Fight club is a good pick, because it not only has a good storyline, but amazing effects, such as when a strafing camera moves straight through the buildings, and the picture is completely fluid. Gotta throw in a standard action movie which is just nothing more than sex and explosions (a Bond maybe?) to show the lows we've gone to for pure exhilaration. A manga cartoon and a CGI kids movie are both a must also, to show the huge difference in total animation. Something like Akira, and probably Finding Nemo.

As for animation and real life, I think a video like this would do. I can't think of a movie that shows it so seemlessly off the top of my head.
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Postby shadebug » Sun May 20, 2007 11:27 am UTC

I dunno, I'd say films are as good as they ever were, just with more effects. The old stuff was heavily hindered by censorship, but there's still some good stuff out there to see. Just as the new stuff you do get some real crap. Anybody see high school musical? Now that's a modern film that needs a slap. The music is all lip synched, the plot was terribly handled and the acting was dire. Just as bad as any terrible film from the 40s.

I've been studying film in the past few months and I've been surprised how good old films can be as well as the reasons for that. One of the really interesting bits for me was comparing Fritz Lang's M with Fury. Both of them are essentially the same story, the people after somebody doing ghastly things to kids. The difference is that Fury was the one done later and with hollywood backing, so it had a clear cut moral, we knew full well who was in the wrong and what decision everybody should make and they end up making it. In M, however, the lines all become extremely grey, the lynch mob is entirely in the right, the standard justice system is powerless to help and has failed to help already, so what do you do?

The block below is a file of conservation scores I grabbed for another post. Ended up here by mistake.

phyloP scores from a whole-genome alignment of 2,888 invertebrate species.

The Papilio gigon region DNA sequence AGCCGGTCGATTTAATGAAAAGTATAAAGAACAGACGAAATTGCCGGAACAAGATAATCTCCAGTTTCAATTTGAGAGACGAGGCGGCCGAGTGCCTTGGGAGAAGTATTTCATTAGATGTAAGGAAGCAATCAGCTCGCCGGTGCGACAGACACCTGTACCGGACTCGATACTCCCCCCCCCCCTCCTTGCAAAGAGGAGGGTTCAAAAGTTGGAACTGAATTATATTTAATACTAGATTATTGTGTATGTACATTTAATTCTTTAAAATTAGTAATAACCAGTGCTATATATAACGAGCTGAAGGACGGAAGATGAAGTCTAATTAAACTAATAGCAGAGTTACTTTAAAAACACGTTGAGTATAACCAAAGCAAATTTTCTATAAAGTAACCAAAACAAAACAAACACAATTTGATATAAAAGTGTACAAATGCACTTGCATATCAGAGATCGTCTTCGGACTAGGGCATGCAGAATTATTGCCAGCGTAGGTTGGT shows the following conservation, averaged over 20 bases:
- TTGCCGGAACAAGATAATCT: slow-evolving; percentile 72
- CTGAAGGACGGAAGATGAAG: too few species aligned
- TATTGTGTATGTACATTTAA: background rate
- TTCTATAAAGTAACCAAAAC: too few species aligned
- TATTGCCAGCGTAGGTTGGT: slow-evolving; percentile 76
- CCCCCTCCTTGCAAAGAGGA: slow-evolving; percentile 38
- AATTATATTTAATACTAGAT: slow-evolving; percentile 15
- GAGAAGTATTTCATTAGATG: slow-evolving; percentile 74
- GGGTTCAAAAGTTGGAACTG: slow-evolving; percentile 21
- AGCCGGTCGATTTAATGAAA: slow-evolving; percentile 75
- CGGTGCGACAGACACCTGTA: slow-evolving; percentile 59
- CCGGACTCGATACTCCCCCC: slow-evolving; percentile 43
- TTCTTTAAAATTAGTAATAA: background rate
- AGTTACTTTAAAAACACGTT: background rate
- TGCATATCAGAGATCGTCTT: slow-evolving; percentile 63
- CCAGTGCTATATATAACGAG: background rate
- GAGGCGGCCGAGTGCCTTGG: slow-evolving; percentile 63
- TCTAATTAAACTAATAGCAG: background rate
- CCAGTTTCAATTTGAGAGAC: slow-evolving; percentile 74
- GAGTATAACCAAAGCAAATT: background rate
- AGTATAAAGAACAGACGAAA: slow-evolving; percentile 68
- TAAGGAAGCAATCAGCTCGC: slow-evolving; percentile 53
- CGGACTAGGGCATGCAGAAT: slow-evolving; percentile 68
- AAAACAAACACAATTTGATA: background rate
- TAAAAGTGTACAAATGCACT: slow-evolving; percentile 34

So yeah, the point is that old films can be good, they can be very good. Actually, I'd say epic romances will never be all that good as it goes, so gone with the wind is a bit of a bad example. Compare the rom coms of old with new ones and you may well see that the industry's been pretty consistent
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Postby Akula » Sun May 20, 2007 11:28 am UTC

German Sausage wrote:the birds was the movie that made me realise stories didn't always need explaining


This is another thing movies have lost recently. When's the last time a vampire movie came out where they didn't waste your time with some tedious scientific explanation of why the vampires are vampires (a virus, genetic defect, parasite, etc.). Why can't the vampires just be fucking vampires!?

If they remake The Birds, you just know they're going to spend half the movie with some stupid "scientific" reason why the birds are attacking. Again, a virus, genetic defect, some hyper-sonic generator... who the fuck knows. Either way, it's stupid. They just wont let the birds attack because

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Postby German Sausage » Sun May 20, 2007 11:44 am UTC